adverse boy

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kameno75

Member
Korean
When everyone is moving in one direction, one person is moving in adverse direction. Can you refer to the one person as "adverse person"? In this case there's no metaphorical implication.
 
  • Copyright

    Senior Member
    American English
    I can't think of any normal context when "adverse person" would be understood as you want it to be. (You have "adverse boy" in the subject line.)
     
    I agree with Copyright - "adverse person" is not idiomatic English as far as I know. The problem arises in part because we wouldn't normally say that the person was moving in the adverse direction; we would more likely say they were moving in the opposite direction. The concept described in the original post sounds like a contrary person to me.
     

    Fabulist

    Banned
    American English
    But a contrary person, to me, means one who is stubborn, obstinate, or who just holds opinions different from those of the people around him. It doesn't have anything to do with motion or direction of travel. I can't think of a single word in English that describes someone on the move, but in the opposite direction from everyone or almost everyone else—if we have a word for that, I think it must be very rare.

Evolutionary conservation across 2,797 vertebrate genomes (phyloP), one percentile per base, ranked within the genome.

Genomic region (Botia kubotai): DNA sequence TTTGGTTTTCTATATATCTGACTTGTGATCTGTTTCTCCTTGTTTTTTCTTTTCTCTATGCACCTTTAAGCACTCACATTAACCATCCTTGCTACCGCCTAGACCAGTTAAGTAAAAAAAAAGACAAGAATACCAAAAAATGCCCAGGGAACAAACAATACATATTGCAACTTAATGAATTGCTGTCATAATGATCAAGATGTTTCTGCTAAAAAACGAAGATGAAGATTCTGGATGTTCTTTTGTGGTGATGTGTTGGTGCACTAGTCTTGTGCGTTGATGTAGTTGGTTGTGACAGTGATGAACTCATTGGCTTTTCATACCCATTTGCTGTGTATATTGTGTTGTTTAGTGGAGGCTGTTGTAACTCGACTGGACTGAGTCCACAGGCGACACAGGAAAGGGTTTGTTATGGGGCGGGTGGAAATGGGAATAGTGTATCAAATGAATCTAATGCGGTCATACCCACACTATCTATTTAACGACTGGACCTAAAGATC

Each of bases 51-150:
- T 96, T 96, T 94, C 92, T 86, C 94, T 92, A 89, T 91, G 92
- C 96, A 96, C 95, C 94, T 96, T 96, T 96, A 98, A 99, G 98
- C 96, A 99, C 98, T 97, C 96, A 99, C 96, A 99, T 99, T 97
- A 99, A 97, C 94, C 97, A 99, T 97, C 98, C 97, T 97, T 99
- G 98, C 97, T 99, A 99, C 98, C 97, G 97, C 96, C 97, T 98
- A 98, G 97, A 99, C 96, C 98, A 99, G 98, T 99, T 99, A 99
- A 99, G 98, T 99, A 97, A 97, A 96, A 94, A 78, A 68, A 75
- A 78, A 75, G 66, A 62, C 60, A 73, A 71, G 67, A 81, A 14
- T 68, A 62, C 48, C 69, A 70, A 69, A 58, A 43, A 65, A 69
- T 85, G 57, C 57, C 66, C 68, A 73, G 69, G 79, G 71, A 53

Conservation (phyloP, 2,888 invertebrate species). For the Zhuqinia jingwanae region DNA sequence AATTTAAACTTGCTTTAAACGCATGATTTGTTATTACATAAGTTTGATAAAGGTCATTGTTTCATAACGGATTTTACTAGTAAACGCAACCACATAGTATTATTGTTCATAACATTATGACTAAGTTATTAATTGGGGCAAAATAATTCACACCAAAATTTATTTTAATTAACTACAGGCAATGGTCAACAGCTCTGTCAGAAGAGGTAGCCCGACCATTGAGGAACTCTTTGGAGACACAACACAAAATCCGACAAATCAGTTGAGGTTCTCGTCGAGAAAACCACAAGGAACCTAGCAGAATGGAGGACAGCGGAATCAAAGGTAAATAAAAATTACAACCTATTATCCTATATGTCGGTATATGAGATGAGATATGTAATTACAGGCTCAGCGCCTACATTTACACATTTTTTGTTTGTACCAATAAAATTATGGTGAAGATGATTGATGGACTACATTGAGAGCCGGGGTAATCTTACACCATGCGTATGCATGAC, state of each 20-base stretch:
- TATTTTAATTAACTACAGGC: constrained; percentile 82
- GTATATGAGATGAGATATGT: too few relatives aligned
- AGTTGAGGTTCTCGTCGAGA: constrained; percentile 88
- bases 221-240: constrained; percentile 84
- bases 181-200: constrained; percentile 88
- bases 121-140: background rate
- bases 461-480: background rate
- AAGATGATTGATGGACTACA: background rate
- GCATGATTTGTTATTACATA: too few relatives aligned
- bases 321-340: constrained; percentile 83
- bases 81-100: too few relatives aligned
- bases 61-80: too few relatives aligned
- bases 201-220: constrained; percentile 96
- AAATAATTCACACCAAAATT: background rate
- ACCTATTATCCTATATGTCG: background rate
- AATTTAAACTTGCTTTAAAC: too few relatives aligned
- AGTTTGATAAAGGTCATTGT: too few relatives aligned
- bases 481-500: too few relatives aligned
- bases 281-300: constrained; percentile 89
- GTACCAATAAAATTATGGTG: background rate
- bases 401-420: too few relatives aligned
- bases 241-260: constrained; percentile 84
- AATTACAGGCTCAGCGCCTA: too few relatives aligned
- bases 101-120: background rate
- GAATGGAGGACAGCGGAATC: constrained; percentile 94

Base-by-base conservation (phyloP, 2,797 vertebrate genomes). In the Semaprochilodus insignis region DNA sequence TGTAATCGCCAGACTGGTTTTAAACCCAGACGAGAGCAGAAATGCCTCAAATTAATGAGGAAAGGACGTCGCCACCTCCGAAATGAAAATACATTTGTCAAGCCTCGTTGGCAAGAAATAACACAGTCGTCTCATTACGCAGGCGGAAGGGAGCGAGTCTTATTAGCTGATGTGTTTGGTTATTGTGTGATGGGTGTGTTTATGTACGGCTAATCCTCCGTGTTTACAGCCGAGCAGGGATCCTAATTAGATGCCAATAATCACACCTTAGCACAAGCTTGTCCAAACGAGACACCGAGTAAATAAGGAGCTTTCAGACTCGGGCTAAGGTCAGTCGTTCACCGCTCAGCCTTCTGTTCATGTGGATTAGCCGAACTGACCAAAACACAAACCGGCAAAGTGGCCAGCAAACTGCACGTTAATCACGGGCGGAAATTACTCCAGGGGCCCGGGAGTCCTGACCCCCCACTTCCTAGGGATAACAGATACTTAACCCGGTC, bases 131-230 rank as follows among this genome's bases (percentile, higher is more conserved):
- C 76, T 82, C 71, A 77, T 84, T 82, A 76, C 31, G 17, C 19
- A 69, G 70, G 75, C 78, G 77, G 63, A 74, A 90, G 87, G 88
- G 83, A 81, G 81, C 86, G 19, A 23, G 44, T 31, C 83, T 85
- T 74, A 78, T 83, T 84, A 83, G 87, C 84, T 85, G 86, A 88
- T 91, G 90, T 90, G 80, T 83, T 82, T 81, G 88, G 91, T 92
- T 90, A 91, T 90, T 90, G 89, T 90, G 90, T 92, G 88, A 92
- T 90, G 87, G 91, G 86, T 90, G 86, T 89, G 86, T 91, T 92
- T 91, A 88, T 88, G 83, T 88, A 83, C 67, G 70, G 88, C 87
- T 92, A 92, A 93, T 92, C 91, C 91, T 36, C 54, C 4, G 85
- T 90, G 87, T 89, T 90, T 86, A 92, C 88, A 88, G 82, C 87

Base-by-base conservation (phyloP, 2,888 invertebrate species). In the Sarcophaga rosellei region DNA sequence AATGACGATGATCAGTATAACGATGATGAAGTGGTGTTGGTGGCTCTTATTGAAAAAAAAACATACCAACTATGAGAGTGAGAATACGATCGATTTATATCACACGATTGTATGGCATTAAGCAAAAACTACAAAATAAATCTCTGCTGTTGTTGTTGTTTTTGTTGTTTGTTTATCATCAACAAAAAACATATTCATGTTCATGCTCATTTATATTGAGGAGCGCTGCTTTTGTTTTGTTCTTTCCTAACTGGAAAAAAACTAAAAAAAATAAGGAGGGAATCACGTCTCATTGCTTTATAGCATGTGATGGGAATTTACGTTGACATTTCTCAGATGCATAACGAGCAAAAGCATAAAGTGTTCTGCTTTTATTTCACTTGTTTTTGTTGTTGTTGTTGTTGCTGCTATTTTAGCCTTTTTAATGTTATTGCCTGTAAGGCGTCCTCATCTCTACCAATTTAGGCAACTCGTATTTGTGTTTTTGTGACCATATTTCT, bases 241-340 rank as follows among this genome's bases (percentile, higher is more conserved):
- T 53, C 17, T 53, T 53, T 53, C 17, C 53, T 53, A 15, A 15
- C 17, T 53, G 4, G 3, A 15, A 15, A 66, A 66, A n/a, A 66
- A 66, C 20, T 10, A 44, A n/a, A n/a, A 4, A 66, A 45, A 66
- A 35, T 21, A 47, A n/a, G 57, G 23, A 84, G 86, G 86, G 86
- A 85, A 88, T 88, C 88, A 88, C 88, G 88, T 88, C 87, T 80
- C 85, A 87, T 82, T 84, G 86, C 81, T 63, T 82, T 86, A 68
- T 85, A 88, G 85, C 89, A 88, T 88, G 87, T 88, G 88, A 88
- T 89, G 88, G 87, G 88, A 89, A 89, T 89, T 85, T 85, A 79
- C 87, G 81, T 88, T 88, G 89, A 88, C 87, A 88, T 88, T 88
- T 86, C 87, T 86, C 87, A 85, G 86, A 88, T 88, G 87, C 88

JamesM

    Senior Member
    I can't think of a single word, either. "The boy going against the flow" or "the boy swimming upstream" would tell me who to look for.

    "Adverse" definitely doesn't fit for me. "Adverse" is usually a way to describe challenging, trying, difficult circumstances, not people.
     

    MonikaUSA

    Senior Member
    English - USA
    When everyone is moving in one direction, one person is moving in adverse direction. Can you refer to the one person as "adverse person"? In this case there's no metaphorical implication.
    This wouldn't be an "adverse person." It sounds like this person is moving in reverse, or the opposite direction. S/he is not called a "reverse person" but there are many words that describe a person who doesn't follow the flow, if you're willing to provide adequate context.
     
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